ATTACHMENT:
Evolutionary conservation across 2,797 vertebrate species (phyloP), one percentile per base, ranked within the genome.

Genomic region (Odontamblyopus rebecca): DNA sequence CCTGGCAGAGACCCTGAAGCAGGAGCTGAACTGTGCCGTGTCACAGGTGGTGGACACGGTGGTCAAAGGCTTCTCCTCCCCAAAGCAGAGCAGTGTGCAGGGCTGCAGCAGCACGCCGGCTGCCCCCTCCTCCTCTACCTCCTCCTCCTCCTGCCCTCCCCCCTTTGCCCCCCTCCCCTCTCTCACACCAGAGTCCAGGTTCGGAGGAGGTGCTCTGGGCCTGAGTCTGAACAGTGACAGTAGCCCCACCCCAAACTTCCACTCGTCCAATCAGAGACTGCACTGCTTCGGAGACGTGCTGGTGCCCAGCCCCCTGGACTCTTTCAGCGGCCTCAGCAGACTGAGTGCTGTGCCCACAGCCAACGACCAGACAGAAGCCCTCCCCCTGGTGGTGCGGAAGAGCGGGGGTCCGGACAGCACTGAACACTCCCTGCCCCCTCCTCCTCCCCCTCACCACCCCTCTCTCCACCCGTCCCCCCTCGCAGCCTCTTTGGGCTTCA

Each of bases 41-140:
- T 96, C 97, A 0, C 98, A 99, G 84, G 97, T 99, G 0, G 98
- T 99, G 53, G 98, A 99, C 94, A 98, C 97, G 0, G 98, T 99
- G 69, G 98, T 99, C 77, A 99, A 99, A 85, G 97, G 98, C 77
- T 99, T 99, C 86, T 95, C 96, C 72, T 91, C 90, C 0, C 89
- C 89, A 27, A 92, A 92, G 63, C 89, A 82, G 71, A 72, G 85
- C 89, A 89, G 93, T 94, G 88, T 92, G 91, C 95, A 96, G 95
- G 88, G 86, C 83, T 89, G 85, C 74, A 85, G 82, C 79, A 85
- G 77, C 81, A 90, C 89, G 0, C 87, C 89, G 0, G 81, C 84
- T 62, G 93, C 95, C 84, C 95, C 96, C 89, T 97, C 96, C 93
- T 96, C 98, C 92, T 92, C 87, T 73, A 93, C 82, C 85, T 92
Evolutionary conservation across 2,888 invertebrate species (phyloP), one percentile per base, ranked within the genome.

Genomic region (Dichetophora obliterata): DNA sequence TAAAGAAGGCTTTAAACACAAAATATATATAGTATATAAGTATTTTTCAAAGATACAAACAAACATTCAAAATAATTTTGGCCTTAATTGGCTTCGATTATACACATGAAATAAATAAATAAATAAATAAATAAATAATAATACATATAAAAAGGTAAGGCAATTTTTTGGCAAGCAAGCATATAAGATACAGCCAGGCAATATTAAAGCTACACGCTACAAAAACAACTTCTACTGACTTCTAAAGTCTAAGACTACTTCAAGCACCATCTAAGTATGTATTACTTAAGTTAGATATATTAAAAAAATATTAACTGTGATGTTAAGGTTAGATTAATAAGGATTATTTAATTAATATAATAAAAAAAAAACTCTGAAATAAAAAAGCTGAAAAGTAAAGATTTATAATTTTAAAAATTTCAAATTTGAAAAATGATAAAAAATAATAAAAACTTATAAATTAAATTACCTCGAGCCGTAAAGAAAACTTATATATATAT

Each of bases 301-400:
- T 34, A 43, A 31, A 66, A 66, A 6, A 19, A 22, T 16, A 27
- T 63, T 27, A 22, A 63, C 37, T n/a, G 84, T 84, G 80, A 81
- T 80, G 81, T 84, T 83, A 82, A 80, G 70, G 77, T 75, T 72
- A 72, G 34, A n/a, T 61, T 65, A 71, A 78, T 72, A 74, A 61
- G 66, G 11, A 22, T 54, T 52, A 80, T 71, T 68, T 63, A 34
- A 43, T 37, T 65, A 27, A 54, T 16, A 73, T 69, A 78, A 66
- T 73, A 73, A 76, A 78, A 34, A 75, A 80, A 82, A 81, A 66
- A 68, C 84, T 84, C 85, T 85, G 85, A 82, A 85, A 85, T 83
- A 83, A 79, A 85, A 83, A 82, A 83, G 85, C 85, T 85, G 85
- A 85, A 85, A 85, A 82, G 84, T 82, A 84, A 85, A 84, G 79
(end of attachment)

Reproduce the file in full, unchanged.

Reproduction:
Evolutionary conservation across 2,797 vertebrate species (phyloP), one percentile per base, ranked within the genome.

Genomic region (Odontamblyopus rebecca): DNA sequence CCTGGCAGAGACCCTGAAGCAGGAGCTGAACTGTGCCGTGTCACAGGTGGTGGACACGGTGGTCAAAGGCTTCTCCTCCCCAAAGCAGAGCAGTGTGCAGGGCTGCAGCAGCACGCCGGCTGCCCCCTCCTCCTCTACCTCCTCCTCCTCCTGCCCTCCCCCCTTTGCCCCCCTCCCCTCTCTCACACCAGAGTCCAGGTTCGGAGGAGGTGCTCTGGGCCTGAGTCTGAACAGTGACAGTAGCCCCACCCCAAACTTCCACTCGTCCAATCAGAGACTGCACTGCTTCGGAGACGTGCTGGTGCCCAGCCCCCTGGACTCTTTCAGCGGCCTCAGCAGACTGAGTGCTGTGCCCACAGCCAACGACCAGACAGAAGCCCTCCCCCTGGTGGTGCGGAAGAGCGGGGGTCCGGACAGCACTGAACACTCCCTGCCCCCTCCTCCTCCCCCTCACCACCCCTCTCTCCACCCGTCCCCCCTCGCAGCCTCTTTGGGCTTCA

Each of bases 41-140:
- T 96, C 97, A 0, C 98, A 99, G 84, G 97, T 99, G 0, G 98
- T 99, G 53, G 98, A 99, C 94, A 98, C 97, G 0, G 98, T 99
- G 69, G 98, T 99, C 77, A 99, A 99, A 85, G 97, G 98, C 77
- T 99, T 99, C 86, T 95, C 96, C 72, T 91, C 90, C 0, C 89
- C 89, A 27, A 92, A 92, G 63, C 89, A 82, G 71, A 72, G 85
- C 89, A 89, G 93, T 94, G 88, T 92, G 91, C 95, A 96, G 95
- G 88, G 86, C 83, T 89, G 85, C 74, A 85, G 82, C 79, A 85
- G 77, C 81, A 90, C 89, G 0, C 87, C 89, G 0, G 81, C 84
- T 62, G 93, C 95, C 84, C 95, C 96, C 89, T 97, C 96, C 93
- T 96, C 98, C 92, T 92, C 87, T 73, A 93, C 82, C 85, T 92
Evolutionary conservation across 2,888 invertebrate species (phyloP), one percentile per base, ranked within the genome.

Genomic region (Dichetophora obliterata): DNA sequence TAAAGAAGGCTTTAAACACAAAATATATATAGTATATAAGTATTTTTCAAAGATACAAACAAACATTCAAAATAATTTTGGCCTTAATTGGCTTCGATTATACACATGAAATAAATAAATAAATAAATAAATAAATAATAATACATATAAAAAGGTAAGGCAATTTTTTGGCAAGCAAGCATATAAGATACAGCCAGGCAATATTAAAGCTACACGCTACAAAAACAACTTCTACTGACTTCTAAAGTCTAAGACTACTTCAAGCACCATCTAAGTATGTATTACTTAAGTTAGATATATTAAAAAAATATTAACTGTGATGTTAAGGTTAGATTAATAAGGATTATTTAATTAATATAATAAAAAAAAAACTCTGAAATAAAAAAGCTGAAAAGTAAAGATTTATAATTTTAAAAATTTCAAATTTGAAAAATGATAAAAAATAATAAAAACTTATAAATTAAATTACCTCGAGCCGTAAAGAAAACTTATATATATAT

Each of bases 301-400:
- T 34, A 43, A 31, A 66, A 66, A 6, A 19, A 22, T 16, A 27
- T 63, T 27, A 22, A 63, C 37, T n/a, G 84, T 84, G 80, A 81
- T 80, G 81, T 84, T 83, A 82, A 80, G 70, G 77, T 75, T 72
- A 72, G 34, A n/a, T 61, T 65, A 71, A 78, T 72, A 74, A 61
- G 66, G 11, A 22, T 54, T 52, A 80, T 71, T 68, T 63, A 34
- A 43, T 37, T 65, A 27, A 54, T 16, A 73, T 69, A 78, A 66
- T 73, A 73, A 76, A 78, A 34, A 75, A 80, A 82, A 81, A 66
- A 68, C 84, T 84, C 85, T 85, G 85, A 82, A 85, A 85, T 83
- A 83, A 79, A 85, A 83, A 82, A 83, G 85, C 85, T 85, G 85
- A 85, A 85, A 85, A 82, G 84, T 82, A 84, A 85, A 84, G 79